When it comes to controlled experiments in a marketing context, you really can’t get any simpler than an A/B test. In this kind of experiment, you have a variable that doesn’t change (or your control variable) and a variable that is altered (the treatment variable) with users being randomly assigned to one or the other. So say you have a checkout page on a website that you hypothesize could be altered in a certain way to generate increased sales. You could have your original page (the control) be presented to an equal but random assignment of people while you have your hypothesized “improved” page presented to another randomly assigned group of people. Results will indicate which page performed better at generating macro conversions, aka purchases. No more using obscure blog articles of “optimal website design” or the suggestions of HiPPO’s (Highest Paid Person’s Opinion) who have no data to back up their claims to generate leads; you don’t have to rely on guesswork and the opinions of “experts” when you can test it yourself with your customers. And this isn’t just a one time thing…you should be constantly optimizing your content to appeal to your visitors in the best way possible. Optimal customer appeal = increased revenues!
Another awesome thing about A/B testing is the ability to imply causation. For anyone with a psychology or statistics background, I’m sure you’ve heard this phrase 100 times: “Correlation does not imply causation!” This has been pounded into my brain so many times I swear I dream about it, but it’s for a good reason. You know all of those articles you read that make crazy claims like “How your iPhone causes brain damage” (note: while I made that up on the fly, I have undoubtably come across crazier claims than this!)? Well, usually their claims are based off of correlated events (i.e. because this person used an iPhone and then got brain damage, it must be attributed to the iPhone) when in reality, many other confounding variables could have come into play to cause the brain damage (i.e. they got an awful concussion). With A/B testing, because you’re only altering one thing and because you’re using random assignment (which diminishes confounding variables because of the equal distribution across all participants) you can attribute changes in the participants’ behavior, like an increased likelihood to purchase, to the effect of your changed website element. But let’s take a step back and look at how all of this could be applied to a real-life, non hypothetical example, because some of you might be like…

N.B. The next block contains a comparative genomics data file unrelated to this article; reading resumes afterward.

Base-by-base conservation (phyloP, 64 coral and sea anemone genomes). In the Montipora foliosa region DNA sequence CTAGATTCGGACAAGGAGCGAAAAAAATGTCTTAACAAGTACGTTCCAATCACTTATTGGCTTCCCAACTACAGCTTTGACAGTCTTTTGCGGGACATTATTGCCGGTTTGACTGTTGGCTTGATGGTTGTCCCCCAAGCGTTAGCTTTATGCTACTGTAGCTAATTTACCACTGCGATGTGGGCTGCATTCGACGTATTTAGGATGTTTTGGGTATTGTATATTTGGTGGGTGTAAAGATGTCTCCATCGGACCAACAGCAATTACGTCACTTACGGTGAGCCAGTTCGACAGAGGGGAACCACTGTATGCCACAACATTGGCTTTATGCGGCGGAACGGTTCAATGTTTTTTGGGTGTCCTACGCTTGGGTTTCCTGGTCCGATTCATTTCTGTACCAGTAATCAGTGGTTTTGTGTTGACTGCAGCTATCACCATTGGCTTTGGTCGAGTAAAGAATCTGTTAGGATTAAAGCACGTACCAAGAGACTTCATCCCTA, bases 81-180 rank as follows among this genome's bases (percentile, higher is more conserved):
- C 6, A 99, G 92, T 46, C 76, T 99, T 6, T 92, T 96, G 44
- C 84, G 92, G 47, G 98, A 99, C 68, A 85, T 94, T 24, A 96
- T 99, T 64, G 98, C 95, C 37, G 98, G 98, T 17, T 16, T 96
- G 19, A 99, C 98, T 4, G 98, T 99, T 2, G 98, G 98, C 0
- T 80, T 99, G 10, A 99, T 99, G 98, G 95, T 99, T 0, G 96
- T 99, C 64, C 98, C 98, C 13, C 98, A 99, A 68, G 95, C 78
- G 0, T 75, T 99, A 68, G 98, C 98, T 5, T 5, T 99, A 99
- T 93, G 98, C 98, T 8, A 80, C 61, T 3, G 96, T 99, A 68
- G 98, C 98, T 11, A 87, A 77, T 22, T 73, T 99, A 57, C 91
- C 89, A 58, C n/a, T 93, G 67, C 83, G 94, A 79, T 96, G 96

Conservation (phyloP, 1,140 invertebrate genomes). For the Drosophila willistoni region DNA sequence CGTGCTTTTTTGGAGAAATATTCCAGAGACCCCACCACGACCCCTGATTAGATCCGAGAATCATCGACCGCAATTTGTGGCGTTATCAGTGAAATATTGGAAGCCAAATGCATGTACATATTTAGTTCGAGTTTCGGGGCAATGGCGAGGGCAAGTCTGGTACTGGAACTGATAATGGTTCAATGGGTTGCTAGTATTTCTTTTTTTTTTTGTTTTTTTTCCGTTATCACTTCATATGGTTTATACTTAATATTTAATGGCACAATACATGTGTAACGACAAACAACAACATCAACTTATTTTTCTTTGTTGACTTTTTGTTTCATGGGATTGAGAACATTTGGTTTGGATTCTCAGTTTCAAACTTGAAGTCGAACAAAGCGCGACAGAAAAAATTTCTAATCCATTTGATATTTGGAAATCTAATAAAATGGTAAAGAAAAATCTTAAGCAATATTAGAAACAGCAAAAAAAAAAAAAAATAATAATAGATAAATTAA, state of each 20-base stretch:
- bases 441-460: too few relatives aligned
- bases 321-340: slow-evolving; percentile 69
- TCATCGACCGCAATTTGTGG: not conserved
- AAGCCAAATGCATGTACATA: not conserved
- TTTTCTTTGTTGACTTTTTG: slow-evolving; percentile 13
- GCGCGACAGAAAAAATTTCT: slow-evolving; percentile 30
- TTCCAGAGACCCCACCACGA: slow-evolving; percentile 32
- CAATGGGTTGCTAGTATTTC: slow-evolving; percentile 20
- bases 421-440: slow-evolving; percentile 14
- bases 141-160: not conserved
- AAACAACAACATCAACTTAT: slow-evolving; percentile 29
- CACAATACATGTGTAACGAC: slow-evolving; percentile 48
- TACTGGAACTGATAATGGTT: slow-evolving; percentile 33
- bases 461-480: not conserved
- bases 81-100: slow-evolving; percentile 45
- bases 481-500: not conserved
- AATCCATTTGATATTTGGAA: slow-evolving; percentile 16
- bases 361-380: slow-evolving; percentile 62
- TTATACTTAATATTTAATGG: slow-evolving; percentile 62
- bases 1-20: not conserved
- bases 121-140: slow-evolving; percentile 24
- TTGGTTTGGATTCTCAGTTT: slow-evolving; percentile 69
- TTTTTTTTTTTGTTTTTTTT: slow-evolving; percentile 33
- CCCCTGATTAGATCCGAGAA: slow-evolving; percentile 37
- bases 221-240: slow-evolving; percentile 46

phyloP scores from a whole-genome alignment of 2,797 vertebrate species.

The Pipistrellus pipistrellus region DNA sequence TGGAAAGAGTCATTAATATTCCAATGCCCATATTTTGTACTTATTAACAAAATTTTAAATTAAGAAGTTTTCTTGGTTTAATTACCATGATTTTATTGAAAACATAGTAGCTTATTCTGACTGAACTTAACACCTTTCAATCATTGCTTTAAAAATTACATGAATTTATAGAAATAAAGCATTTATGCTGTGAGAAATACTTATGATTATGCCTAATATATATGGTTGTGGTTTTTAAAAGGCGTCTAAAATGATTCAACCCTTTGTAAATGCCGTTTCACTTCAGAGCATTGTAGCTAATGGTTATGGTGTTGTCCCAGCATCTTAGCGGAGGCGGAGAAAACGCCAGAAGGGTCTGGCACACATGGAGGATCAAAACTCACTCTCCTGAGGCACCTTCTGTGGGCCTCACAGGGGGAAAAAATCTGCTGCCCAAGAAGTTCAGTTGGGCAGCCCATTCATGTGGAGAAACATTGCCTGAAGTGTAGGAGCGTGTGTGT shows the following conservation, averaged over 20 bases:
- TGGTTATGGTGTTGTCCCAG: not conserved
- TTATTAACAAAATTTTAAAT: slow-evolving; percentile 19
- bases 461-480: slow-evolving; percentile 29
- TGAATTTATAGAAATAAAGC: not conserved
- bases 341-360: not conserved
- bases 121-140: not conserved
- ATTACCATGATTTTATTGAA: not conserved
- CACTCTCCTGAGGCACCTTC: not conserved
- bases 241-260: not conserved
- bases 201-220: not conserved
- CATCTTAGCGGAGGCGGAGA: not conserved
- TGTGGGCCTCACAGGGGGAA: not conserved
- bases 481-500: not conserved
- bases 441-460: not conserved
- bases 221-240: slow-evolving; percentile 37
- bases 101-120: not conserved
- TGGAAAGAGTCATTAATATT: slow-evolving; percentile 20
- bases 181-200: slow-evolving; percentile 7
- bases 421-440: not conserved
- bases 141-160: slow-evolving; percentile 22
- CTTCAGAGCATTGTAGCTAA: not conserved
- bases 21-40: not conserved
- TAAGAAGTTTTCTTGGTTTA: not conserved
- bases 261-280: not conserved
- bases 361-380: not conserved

Unless you’ve been living under a rock, you’re probably familiar with at least some of the content used in the Obama campaign. One of the interesting tactics employed was the use of rather strange campaign emails, with titles like “Hey” or “Wow”. Turns out these unique fundraising emails were actually the product of continual A/B testing. And most importantly, all of the testing paid off, because more money was raised during the Obama campaign than any other presidential campaign in history. Some of the findings seemed impossible; people liked the use of mild profanity, huge lettering and ugly highlighting…without A/B testing, no one would have EVER thought to use such ugly visuals. It’s incredible to me that this wasn’t a normal thing for all candidates to use, especially in the age of technological advancements and social media. I hypothesize that in future elections, candidates will focus a lot more on data driven approaches as well as online presence, especially because places like Facebook aren’t just where young people hang out anymore; it’s becoming a lot more popular with the older generation. Like this article says, it’s all about data, stupid!
Thanks for the read!
*Note: Click here for a funny look at what people really think of HiPPO’s